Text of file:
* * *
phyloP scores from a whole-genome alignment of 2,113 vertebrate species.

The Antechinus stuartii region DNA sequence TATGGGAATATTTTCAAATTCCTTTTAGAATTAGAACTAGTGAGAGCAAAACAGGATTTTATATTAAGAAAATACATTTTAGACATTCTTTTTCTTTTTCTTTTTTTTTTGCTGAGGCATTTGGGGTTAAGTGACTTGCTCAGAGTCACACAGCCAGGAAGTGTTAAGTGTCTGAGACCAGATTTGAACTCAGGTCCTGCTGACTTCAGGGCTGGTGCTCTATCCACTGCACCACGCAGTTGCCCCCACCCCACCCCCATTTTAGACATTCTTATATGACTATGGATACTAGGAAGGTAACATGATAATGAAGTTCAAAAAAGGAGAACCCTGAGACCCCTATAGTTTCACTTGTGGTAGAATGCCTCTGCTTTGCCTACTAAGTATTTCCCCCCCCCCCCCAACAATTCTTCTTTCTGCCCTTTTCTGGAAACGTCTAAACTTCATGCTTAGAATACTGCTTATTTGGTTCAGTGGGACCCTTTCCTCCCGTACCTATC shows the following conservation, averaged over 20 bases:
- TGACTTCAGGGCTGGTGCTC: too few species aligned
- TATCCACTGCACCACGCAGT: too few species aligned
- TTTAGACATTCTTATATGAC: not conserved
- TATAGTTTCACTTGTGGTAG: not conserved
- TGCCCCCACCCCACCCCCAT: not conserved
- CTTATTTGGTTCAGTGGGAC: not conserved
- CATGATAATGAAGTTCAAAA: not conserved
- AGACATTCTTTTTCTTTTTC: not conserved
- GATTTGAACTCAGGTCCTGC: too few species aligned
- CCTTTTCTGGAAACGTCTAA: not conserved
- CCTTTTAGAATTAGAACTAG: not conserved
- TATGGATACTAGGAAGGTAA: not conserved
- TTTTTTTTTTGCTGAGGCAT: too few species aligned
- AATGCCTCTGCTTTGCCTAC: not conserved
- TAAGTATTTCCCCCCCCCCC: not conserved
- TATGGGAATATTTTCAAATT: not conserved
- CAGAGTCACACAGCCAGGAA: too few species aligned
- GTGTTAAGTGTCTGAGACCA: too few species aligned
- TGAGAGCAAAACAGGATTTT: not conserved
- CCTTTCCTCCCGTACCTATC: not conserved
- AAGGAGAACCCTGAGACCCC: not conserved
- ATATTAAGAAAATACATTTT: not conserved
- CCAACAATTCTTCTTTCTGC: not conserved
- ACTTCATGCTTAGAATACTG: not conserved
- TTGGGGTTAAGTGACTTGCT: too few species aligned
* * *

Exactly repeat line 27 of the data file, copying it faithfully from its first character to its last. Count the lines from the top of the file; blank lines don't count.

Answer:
- TTGGGGTTAAGTGACTTGCT: too few species aligned